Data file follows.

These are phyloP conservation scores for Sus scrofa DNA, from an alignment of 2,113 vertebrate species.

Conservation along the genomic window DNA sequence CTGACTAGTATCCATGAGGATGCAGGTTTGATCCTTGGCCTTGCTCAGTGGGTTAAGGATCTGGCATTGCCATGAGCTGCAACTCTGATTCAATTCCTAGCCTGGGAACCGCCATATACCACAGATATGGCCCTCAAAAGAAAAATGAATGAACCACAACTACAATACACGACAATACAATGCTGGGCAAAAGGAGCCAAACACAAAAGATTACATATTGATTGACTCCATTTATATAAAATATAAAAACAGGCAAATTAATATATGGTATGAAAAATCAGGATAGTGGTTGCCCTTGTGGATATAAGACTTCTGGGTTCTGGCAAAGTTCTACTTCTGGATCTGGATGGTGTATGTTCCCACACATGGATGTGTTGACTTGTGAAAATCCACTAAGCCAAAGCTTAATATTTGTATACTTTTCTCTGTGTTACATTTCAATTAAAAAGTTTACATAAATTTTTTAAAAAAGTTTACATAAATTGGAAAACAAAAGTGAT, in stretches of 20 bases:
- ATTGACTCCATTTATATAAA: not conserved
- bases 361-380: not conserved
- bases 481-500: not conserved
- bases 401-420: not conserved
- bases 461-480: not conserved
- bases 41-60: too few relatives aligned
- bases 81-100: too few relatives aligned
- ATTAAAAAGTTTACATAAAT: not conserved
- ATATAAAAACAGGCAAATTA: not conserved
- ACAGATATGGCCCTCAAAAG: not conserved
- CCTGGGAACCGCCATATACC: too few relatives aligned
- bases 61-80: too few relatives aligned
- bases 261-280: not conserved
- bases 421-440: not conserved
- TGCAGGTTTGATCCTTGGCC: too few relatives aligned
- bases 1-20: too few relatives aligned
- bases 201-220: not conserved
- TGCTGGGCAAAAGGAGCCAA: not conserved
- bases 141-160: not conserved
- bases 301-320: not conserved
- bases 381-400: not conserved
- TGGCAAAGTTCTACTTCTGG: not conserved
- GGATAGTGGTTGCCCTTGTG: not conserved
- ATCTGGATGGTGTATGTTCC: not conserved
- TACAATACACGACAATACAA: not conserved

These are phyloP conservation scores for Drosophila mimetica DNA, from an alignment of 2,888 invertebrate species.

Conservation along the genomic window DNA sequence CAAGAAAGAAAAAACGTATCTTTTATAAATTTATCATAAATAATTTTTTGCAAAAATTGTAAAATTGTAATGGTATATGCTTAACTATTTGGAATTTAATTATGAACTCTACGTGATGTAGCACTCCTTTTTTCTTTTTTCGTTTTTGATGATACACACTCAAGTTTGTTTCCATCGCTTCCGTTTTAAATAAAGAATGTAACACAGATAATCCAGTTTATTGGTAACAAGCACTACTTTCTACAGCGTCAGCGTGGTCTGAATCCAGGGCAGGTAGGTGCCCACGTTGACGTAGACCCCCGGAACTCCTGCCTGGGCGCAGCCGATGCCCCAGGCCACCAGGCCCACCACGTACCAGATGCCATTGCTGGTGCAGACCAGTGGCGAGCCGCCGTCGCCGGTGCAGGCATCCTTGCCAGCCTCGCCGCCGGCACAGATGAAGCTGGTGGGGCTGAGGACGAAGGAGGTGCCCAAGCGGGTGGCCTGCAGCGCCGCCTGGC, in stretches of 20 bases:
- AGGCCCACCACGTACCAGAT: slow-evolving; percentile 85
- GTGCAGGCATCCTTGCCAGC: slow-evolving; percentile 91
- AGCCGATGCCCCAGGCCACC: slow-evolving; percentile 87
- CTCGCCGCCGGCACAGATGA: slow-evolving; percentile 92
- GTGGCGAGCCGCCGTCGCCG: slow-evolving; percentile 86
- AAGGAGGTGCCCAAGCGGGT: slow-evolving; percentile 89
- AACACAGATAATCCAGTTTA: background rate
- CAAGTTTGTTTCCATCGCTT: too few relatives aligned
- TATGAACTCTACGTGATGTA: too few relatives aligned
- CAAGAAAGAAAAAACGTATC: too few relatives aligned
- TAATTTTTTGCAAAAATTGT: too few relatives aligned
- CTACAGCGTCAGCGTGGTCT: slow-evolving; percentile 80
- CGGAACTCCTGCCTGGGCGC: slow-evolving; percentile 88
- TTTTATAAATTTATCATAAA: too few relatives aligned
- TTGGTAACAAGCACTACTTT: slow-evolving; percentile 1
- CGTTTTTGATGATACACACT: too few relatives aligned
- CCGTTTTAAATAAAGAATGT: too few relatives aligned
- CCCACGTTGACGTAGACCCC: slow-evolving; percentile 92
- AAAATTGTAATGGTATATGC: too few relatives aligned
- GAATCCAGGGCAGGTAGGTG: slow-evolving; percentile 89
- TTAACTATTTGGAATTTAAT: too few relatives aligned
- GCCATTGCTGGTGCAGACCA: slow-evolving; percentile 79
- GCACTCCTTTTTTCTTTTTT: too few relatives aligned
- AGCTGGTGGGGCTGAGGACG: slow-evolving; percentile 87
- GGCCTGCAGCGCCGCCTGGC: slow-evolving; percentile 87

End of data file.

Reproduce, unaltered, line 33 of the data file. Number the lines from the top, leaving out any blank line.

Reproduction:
- CTCGCCGCCGGCACAGATGA: slow-evolving; percentile 92